It’s a grand tradition of the Hockey Canada Skills Academy (HCSA) at W.C. Miller Collegiate in Altona, Man.
After enjoying the HCSA experience from Grade 9 to 11 as a pupil, Grade 12 students are invited to pay it forward by being peer tutors for the incoming crop of academy rookies.
Cole Martens and Ethan Franz were eager to offer guidance to the Grade 9 class during the 2020-21 school year. Unfortunately, the surge in COVID-19 cases throughout Manitoba in August shut down the opportunity. Schools were advised to reduce interactions between students of different grades as much as possible.
Rob Smith, the head of the W.C. Miller Collegiate HCSA for its entire 11-year existence, says it was challenging to sideline the student leadership program for a year. Fortunately, Smith’s role as director of player and coach development for Altona Minor Hockey enabled him to offer Martens and Franz an intriguing alternative.
“The manager of our U11 Gold team, who was one of the parents, told me that he didn’t want to coach,” says Smith. “I provided the contact information for Cole Martens and Ethan Franz, and they responded to the offer by saying they were all in to coach. And they are off to a fantastic start.”
Martens and Franz, both 17, have been best friends essentially their whole lives, and their respective hockey journeys have been entwined since their on-ice baptism at the U9 level. They have suited up together for Altona Minor Hockey, the Pembina Valley Hawks AAA program and the W.C. Miller Aces high school team.
Franz remarks that he and Martens’ friendship provided them with a strong foundation for a coaching partnership, and the fact they played different positions growing up – Franz is a defenceman and Martens is a forward – enables them to provide balanced instruction.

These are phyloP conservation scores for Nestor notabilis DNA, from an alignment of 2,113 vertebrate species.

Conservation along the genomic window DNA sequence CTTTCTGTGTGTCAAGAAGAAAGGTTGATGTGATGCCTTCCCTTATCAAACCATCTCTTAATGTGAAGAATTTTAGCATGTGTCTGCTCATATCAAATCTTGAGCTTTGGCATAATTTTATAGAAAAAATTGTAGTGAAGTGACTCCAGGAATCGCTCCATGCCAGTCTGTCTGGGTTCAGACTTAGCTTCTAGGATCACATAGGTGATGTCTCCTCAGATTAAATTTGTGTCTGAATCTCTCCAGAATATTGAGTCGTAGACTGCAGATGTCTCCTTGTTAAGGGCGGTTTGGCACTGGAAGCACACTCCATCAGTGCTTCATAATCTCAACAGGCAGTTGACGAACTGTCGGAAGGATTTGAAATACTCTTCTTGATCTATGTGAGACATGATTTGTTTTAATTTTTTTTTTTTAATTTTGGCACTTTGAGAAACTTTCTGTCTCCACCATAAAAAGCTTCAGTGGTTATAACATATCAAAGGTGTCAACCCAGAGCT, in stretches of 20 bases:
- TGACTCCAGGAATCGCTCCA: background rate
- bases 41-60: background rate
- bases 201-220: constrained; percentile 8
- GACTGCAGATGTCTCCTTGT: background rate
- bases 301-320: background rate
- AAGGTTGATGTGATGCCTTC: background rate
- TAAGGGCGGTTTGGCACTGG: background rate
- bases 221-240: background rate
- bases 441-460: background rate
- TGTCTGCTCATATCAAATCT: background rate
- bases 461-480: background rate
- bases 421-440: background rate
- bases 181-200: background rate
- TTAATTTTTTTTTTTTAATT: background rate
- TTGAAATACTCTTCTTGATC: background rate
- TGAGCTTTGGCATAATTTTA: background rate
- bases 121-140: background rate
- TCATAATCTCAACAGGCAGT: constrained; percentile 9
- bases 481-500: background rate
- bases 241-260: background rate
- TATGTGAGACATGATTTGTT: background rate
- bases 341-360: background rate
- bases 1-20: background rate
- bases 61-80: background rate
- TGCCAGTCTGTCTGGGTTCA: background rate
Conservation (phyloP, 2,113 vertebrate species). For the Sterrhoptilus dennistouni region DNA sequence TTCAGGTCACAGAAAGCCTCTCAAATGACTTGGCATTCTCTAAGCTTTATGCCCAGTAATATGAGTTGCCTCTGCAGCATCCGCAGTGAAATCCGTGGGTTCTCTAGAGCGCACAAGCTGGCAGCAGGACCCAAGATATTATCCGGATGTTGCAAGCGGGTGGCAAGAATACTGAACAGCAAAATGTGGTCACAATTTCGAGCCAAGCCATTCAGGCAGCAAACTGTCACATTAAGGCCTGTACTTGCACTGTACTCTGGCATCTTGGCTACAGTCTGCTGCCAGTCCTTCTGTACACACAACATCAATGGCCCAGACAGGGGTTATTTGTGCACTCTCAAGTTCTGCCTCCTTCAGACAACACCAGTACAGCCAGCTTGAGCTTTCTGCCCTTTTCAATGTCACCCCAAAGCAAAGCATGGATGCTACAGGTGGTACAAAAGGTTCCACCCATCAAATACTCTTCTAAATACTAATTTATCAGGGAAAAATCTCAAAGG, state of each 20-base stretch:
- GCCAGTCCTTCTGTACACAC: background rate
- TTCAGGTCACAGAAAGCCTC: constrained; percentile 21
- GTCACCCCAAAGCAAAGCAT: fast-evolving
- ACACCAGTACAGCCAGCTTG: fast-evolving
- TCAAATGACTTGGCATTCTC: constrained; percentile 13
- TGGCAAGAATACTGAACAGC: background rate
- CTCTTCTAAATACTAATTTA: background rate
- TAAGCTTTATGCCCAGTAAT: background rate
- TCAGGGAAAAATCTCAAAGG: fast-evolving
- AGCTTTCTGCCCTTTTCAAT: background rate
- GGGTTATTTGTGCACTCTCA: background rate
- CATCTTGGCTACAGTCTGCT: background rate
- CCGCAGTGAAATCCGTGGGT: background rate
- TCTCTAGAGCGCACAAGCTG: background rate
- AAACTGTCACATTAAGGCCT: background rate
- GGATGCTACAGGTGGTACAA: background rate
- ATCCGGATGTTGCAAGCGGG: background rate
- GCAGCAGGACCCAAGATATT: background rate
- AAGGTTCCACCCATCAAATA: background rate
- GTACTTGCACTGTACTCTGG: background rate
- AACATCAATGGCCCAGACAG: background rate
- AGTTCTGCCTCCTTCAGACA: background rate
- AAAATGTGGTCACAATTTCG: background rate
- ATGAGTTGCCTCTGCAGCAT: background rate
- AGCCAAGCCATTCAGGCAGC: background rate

“We put ourselves in a position to make good decisions as coaches because we work hard to listen to each other’s perspectives while we are coming up with breakout drills or are diagraming a power play,” says Franz. “It is easy for us to think about positional considerations and to understand how the players feel.”
One of the advantages of the co-coaching setup is that one member of the duo can physically demonstrate a drill while the other provides oral instruction.
“Me and Ethan think it is a really good idea to let the kids see the drill rather than just hear it. It helps them remain attentive, and it increases their understanding of the drill,” says Martens.
The approach already bore fruit in the three weeks they coached before the Province of Manitoba instituted stricter COVID-19 restrictions in the first week of November that shut down hockey province-wide. In one October practice, the two coaches decided to introduce their young learners to a breakout drill. Martens says all the kids successfully executed the exercise by the end of that session.
Franz and Martens pay homage to their longtime mentor Smith by adopting the skills development approach in their U11 practices that Smith implements in the HCSA at W.C. Miller Collegiate.
Both Grade 12 students – juggling a hybrid between in-person and virtual learning – remember how their skating abilities grew dramatically under Smith’s tutelage because of the educator’s emphasis on practice and repetition.
Smith supported his two students with the U11 tryouts, and armed them with a portfolio of drills and practice plans to set them up for success. He is proud of their confident first weeks as coaches.
“They are well prepared as they come to every practice with a detailed plan and objectives in place. They also excel in creating an inclusive environment by focusing on team-building both on and off the ice. If they see a kid that needs extra attention, they are on it right away. They want the group to be genuinely tight-knit.
“Our U11 Gold parents must smile when they see these two young men get down on one knee to be at eye level with their kid to give a lot of one-on-one attention to kids who need it.”
The Franz-Martens coaching collaboration is primed to be more than a one-year venture. They plan on attending a kinesiology program together in Manitoba with the hopes of working together as community coaches and gym teachers.